Epidemiological Investigation of Human Brucellosis in Pakistan


avatar Sultan Ali 1 , avatar Zeeshan Nawaz ORCID 2 , * , avatar Azeem Akhtar 1 , avatar Rizwan Aslam 1 , avatar Muhammad Asif Zahoor ORCID 2 , avatar Muhammad Ashraf 1

Institute of Microbiology, University of Agriculture, Faisalabad, Pakistan
Department of Microbiology, Government College University, Faisalabad, Pakistan

how to cite: Ali S, Nawaz Z, Akhtar A, Aslam R, Zahoor M A, et al. Epidemiological Investigation of Human Brucellosis in Pakistan. Jundishapur J Microbiol. 2018;11(7):e61764. doi: 10.5812/jjm.61764.



Human brucellosis is a neglected and zoonotic disease also known as Malta fever or undulant fever.


A cross sectional study was conducted to determine the seroprevalence of brucellosis and to access the role of risk factors associated with this disease in humans of Punjab, Pakistan.


A total of 250 serum samples were collected and subjected to Rose Bengal Plate Test and Enzyme Linked Immunosorbent Assay for screening of Brucella. A predesigned questionnaire was filled prior to sampling to collect data regarding socio - demographic and suspected risk factors of human brucellosis. Descriptive and bivariate statistical analysis was performed using the STATA software version 12.


The study showed 16% seroprevalence of brucellosis. The prevalence was statistically higher in males (24%), age group of 20 to 30 years (26.92%), rural residents, (23%) and individuals with animals at home (22.50%). Among the related risk factors, exposure to animals (OR = 1.87, 95% CI: 0.9459, 3.6973) and consuming raw milk (OR = 2.36, 95% CI: 1.1713, 4.7760) were strongly associated with the disease.


Awareness programs in the rural population should be provided about the disease and its associated risk factors. Consuming unpasteurized milk and products should be avoided to control this disease.

1. Background

Brucellosis is a public health problem and a neglected bacterial disease with zoonotic potential. It has infected human beings and animals for decades. The causative agent behind this disease is a Gram negative coccobacilli bacterium that belongs to the genus Brucella. Infection of human beings is mainly due to Brucella abortus, B. Suis and B. melitensis, through direct interaction with infected animals and using their contaminated products, such as milk and meat, etc. (1, 2). Animals involved in the transmission of brucellosis to humans are buffaloes, cattle, goats, sheep, and pigs (3). Brucellosis remains a big hazard to people, who are in direct contact with animals, such as veterinary staff, laboratory persons, farmers, and workforce of a slaughter house (4). Aerosol and various secretions from animals act as a source of transmission to humans (5). However, human to human transmission is very rare (6).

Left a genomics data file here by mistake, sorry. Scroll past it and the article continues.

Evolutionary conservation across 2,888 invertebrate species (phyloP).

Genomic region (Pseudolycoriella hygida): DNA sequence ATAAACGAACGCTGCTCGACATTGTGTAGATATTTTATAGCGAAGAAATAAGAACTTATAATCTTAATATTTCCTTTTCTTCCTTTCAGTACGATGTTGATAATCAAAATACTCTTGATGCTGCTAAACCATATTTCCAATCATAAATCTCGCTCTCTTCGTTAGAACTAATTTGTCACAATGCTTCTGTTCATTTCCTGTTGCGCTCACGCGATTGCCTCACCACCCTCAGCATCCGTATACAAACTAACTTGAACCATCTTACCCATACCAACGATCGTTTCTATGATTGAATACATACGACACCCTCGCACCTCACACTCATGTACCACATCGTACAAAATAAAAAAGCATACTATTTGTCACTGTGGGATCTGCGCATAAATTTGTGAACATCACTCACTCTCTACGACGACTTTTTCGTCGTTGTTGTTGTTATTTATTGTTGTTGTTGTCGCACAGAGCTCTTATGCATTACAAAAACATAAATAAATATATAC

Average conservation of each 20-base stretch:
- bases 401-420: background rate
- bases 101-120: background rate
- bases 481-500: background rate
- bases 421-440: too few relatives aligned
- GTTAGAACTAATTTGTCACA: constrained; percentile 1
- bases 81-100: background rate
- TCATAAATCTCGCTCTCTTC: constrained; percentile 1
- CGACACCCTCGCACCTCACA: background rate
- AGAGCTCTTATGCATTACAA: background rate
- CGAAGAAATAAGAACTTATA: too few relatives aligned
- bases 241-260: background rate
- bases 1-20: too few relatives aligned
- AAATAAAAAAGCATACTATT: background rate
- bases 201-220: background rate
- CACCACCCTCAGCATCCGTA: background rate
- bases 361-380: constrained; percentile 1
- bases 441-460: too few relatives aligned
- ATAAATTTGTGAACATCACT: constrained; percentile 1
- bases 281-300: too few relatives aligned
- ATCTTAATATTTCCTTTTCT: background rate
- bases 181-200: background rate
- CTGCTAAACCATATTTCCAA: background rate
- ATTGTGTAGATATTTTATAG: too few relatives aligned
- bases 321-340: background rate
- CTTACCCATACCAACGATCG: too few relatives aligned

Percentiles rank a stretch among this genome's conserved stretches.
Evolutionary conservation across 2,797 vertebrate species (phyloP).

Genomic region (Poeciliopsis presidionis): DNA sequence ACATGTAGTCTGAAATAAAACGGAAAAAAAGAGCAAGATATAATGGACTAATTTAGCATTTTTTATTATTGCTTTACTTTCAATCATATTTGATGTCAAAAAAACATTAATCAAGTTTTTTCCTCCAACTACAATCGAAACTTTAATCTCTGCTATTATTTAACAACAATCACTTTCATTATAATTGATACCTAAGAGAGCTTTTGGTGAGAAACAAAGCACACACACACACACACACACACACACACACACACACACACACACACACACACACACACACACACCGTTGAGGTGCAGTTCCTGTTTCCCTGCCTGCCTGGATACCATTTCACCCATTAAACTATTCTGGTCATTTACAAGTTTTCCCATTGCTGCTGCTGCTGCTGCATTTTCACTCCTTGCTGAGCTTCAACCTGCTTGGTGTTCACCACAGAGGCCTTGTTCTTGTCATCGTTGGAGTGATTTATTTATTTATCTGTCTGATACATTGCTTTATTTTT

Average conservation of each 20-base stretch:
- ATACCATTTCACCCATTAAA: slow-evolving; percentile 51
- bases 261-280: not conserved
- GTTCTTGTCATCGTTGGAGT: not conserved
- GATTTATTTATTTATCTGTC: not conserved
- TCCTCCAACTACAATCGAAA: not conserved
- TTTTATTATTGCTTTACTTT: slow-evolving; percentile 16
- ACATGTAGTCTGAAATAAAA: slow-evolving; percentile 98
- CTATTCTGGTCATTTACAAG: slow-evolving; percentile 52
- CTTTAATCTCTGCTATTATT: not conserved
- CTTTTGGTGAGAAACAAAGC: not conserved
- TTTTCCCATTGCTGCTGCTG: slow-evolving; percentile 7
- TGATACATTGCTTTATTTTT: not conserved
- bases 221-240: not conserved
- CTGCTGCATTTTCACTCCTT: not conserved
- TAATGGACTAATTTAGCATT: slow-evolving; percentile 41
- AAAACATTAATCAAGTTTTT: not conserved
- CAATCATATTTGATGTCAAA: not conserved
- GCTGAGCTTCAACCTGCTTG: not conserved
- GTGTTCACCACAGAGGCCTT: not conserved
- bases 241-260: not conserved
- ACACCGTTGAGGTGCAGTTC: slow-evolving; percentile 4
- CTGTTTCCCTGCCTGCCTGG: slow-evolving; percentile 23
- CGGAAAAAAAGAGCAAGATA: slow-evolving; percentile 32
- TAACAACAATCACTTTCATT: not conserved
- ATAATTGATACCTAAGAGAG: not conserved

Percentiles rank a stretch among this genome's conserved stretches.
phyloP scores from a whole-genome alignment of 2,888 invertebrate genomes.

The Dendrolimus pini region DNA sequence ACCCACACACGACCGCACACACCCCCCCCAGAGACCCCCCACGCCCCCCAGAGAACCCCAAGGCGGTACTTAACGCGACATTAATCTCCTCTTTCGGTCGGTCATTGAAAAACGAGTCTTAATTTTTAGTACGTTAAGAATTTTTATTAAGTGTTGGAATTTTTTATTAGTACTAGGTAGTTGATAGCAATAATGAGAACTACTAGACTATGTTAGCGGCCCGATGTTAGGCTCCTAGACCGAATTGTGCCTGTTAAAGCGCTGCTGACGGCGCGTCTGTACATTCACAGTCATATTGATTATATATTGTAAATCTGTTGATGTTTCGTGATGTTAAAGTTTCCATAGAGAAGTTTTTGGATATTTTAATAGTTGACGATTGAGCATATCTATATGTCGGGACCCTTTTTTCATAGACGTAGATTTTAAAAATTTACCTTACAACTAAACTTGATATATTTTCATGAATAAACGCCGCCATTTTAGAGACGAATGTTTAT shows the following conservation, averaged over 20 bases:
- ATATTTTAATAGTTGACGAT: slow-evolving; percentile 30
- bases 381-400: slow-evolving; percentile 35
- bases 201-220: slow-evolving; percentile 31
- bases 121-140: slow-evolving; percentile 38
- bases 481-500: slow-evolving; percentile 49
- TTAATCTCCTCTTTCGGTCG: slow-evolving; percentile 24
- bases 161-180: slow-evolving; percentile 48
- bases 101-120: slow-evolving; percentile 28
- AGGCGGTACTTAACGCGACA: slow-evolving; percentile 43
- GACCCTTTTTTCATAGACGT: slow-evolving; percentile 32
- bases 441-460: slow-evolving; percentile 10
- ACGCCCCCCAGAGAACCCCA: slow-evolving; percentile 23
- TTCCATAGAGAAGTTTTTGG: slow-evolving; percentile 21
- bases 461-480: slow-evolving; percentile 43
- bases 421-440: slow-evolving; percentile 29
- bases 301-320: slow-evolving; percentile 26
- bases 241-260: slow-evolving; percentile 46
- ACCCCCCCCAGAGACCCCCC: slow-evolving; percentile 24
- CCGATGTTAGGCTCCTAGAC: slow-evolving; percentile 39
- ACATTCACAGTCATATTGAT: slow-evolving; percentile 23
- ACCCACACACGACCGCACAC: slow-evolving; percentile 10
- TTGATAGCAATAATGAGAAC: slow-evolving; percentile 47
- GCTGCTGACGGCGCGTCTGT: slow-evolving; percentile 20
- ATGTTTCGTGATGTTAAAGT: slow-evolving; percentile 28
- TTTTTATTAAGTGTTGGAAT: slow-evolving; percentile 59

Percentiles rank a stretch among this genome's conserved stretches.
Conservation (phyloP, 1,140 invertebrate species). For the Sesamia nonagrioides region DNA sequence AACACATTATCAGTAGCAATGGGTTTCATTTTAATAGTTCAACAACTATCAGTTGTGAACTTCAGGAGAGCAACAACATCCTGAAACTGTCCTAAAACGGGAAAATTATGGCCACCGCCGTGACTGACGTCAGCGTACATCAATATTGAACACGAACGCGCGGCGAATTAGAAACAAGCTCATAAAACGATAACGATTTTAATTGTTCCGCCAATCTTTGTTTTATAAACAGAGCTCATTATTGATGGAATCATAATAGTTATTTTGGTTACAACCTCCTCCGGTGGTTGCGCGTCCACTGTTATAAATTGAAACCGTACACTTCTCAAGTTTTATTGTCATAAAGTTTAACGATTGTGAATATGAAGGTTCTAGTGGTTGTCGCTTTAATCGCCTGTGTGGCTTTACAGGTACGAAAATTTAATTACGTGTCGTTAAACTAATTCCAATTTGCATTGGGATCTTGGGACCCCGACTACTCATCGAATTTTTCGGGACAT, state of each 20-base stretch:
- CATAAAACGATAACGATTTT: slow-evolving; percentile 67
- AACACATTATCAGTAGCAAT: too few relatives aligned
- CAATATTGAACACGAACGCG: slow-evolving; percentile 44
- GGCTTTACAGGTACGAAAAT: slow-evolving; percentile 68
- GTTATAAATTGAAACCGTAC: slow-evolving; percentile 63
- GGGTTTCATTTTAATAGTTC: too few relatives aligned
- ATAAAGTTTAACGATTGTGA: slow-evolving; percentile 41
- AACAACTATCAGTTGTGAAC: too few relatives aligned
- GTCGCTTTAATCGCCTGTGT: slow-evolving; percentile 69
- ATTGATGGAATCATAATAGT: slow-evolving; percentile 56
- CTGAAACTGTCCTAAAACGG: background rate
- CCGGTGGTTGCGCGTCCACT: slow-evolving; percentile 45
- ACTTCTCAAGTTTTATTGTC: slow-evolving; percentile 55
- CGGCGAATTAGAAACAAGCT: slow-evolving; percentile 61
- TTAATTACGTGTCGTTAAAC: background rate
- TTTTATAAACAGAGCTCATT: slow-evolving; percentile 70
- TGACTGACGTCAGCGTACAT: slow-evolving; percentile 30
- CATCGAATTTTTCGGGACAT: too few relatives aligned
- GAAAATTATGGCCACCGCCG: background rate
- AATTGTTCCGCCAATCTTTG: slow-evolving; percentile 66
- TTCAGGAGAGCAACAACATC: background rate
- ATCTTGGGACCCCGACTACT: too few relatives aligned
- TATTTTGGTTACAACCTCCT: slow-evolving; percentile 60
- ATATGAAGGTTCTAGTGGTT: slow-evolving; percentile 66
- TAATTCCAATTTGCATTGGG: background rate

The alternative names used for animal brucellosis are Epizootic Abortion, Contagious Abortion and Bang’s disease. The various names for human brucellosis are Undulant Fever, Malta fever, and Mediterranean fever. It causes great reproductive losses in mature animals and it has a zoonotic potential (7). The clinical sign of human brucellosis includes headache, irregular fever, chills, profuse sweating, weakness, hepatomegaly and splenomegaly. A few cases of arthritis, epididymitis and orchitis have also been reported in humans (8). Chronic cases are due to the ability of Brucella to survive and multiply in macrophages (9).

Brucella infection occurs more frequently in persons with reduced level of immune response, which may be due to any stress factors or HIV. Although HIV increases vulnerability of infected patients towards many opportunistic pathogens, yet in such patients, brucellosis is much more elevated and is the fatal form of the disease (10).

2. Objectives

In Pakistan, brucellosis is still an important and neglected problem and seroprevalence of brucellosis has been rarely investigated in Pakistan. Therefore, keeping in mind these facts, the present study was conducted with the aim of detecting the seroprevalence and risk factors associated with brucellosis in Pakistan.

3. Methods

3.1. Ethics Statement

This study was approved by the Institutional Biosafety/ Bioethics Committee (IBC) of University of Agriculture, Faisalabad under Code No: 36/ORIC and the samples were collected according to Pakistan biosafety rules (S.R.O 336(1)/2004) and the bioethics were followed during the whole span of the study.

3.2. Study Design